May 5 2016 11:25 AM

Regular maintenance helps us maintain our freestall barn in top working condition.

Hillcrest freestall barn

We moved from a pasture based operation to our conventional freestall barn in 2009. At that time, a dairyman friend of mine said, "Take a picture, as the freestall barn will never look that good again."

In some ways, he was correct. It doesn't take long before freestall loops get pushed around, water troughs become dirty, lights get dimmer as dust collects on them, fans become less efficient from a covering of dirt, and so forth.

Our "Holstein Hotel" could always use a bit of maintenance. We have found, though, if you set aside time on a regular schedule, it is easier to keep the barn operating properly. And in turn, a well kept barn helps the cows maintain optimum performance.

Some of the tasks we do on a regular basis include:

3X daily - Rake all manure from stalls. Empty every water trough to keep water fresh and crossovers clean.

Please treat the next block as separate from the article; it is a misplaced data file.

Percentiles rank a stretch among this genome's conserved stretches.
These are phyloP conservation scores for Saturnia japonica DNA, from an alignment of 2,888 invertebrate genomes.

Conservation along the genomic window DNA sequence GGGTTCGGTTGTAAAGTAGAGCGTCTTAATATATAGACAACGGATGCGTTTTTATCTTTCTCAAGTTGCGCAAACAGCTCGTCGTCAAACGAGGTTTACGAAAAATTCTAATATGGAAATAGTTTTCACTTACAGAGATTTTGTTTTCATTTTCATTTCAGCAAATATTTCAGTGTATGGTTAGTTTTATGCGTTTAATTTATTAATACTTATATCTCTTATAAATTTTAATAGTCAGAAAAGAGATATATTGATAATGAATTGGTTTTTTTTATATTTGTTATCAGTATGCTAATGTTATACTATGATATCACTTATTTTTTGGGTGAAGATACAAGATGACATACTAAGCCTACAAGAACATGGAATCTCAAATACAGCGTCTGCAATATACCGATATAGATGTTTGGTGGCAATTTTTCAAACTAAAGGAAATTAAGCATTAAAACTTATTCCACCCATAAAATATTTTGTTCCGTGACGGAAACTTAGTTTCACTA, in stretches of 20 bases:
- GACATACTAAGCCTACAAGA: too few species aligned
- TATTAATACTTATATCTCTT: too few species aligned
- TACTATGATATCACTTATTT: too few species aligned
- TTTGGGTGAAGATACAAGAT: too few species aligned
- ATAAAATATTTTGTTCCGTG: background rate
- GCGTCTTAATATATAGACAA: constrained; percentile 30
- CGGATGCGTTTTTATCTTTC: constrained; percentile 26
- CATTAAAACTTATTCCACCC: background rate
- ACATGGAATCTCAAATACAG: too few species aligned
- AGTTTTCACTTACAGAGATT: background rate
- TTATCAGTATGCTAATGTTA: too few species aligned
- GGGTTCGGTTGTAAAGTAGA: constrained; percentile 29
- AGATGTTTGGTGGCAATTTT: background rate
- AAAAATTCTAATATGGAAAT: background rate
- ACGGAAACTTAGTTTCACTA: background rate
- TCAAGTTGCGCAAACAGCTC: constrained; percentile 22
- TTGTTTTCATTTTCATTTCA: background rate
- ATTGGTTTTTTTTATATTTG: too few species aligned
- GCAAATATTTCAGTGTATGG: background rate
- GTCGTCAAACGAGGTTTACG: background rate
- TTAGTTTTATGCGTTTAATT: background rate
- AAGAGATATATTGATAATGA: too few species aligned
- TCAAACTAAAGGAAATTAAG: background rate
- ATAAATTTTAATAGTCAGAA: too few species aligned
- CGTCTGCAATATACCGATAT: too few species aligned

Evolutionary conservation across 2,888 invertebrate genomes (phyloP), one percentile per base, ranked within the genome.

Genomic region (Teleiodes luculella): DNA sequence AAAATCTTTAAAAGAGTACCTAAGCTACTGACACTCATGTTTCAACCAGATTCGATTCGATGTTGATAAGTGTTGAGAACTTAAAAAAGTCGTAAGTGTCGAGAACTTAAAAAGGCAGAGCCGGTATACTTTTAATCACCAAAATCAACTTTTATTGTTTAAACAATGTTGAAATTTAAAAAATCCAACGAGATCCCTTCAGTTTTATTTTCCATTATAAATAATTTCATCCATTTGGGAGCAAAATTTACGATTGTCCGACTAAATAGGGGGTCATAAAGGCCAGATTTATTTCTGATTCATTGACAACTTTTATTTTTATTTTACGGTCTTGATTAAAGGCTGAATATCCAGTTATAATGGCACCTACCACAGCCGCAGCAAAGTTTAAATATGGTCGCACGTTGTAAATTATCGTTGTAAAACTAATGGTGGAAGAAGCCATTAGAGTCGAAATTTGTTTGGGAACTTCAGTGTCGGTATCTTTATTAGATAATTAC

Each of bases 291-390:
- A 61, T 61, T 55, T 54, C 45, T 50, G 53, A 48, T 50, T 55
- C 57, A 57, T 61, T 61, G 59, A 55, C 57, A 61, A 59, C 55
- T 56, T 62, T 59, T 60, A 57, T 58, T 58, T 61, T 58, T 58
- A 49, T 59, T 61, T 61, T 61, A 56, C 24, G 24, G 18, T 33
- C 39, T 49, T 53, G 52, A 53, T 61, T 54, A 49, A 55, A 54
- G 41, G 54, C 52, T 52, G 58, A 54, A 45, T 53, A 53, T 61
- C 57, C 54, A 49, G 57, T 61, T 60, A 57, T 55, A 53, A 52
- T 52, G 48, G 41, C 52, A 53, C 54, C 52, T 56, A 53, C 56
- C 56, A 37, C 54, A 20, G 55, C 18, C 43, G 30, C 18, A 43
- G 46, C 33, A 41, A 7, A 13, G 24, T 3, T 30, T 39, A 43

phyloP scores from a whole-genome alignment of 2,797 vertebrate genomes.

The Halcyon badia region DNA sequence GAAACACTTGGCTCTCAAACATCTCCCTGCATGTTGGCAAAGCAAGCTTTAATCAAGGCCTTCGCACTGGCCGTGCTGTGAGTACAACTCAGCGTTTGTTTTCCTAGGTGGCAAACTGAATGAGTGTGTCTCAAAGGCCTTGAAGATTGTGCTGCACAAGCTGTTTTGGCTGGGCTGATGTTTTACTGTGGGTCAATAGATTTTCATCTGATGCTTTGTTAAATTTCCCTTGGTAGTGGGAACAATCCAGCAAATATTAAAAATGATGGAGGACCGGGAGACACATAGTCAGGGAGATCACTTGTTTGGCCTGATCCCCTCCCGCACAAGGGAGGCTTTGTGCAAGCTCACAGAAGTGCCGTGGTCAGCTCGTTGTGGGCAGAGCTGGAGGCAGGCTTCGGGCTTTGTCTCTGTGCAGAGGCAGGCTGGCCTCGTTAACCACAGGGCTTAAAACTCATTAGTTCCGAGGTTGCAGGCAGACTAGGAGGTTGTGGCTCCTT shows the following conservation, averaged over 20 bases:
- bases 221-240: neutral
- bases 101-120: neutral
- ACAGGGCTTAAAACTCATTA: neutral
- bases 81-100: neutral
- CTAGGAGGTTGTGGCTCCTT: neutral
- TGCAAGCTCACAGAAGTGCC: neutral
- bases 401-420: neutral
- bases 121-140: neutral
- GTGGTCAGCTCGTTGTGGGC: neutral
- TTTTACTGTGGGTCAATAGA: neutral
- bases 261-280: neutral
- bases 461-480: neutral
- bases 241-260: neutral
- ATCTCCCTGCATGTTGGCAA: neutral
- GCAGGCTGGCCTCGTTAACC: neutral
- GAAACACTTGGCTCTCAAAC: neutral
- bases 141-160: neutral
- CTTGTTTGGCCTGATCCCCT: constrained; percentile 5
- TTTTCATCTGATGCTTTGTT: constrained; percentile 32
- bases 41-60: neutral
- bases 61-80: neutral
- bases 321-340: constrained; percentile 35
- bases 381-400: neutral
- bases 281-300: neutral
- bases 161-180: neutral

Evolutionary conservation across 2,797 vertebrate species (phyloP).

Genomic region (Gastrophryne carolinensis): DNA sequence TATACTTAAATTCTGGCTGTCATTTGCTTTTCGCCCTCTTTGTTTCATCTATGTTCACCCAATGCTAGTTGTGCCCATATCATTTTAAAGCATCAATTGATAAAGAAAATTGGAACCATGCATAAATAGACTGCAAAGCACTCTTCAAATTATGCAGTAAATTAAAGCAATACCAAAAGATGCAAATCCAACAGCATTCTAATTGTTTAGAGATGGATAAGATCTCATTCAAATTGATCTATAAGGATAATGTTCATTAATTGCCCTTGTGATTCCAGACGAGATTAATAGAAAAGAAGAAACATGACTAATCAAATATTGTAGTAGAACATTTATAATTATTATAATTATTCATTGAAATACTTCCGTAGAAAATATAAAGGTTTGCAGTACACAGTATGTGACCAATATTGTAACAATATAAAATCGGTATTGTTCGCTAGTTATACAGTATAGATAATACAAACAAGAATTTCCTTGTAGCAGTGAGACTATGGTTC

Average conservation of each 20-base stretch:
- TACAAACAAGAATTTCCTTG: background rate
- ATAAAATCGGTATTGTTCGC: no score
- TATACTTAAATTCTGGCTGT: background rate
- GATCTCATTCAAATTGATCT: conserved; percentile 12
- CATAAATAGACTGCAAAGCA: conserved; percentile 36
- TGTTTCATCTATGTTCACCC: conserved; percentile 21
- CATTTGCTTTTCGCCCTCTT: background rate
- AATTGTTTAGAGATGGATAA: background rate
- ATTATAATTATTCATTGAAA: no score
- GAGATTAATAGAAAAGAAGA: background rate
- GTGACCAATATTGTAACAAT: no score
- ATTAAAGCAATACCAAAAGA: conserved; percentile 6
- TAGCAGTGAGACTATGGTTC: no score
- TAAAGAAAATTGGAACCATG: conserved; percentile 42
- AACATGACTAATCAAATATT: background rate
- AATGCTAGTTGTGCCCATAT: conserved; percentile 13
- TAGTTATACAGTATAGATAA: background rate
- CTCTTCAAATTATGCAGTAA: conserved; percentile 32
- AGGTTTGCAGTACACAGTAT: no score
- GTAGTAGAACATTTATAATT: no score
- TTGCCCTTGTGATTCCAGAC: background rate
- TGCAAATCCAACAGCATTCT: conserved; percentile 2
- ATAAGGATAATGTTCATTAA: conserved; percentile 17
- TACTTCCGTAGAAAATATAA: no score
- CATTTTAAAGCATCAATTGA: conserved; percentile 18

Daily - Groom all the freestall beds. This fills in any holes and keeps them comfortable for the cows.

Weekly - Add sand to all the freestall beds to keep them full and soft. Scrub out every water trough. Scrape curb walls to keep dried manure from building up. Mow grass around the freestall barn along the driveway.

Monthly - Clean all the feedbunk sprinkler sprayer tips to keep droplet sizes and spray patterns accurate.

Annually (in February) - Clean all light fixtures and bulbs. Wash all fan blades. Paint any galvanized surfaces showing rust.

As needed - Inspect automated cow bushes, rubber flooring on the alleyways, fan tensioners, and fan belts.

The freestall barn is one of the single largest capital investments on our farm. Performing these tasks on a scheduled basis helps us keep our facility comfortable for our cows and looking great, creating a welcoming environment for visitors that tour our farm.

Caitlin and Mark Rodgers blog footerMark and Caitlin Rodgers are dairy farmers in Dearing, Georgia. Their "Daddy and Daughter Dairy Together" column will appear every other Thursday on HD Notebook. The Rodgers have a 400-cow dairy that averages 32,000 pounds of milk. Follow their family farm on Facebook at Hillcrest Farms Inc.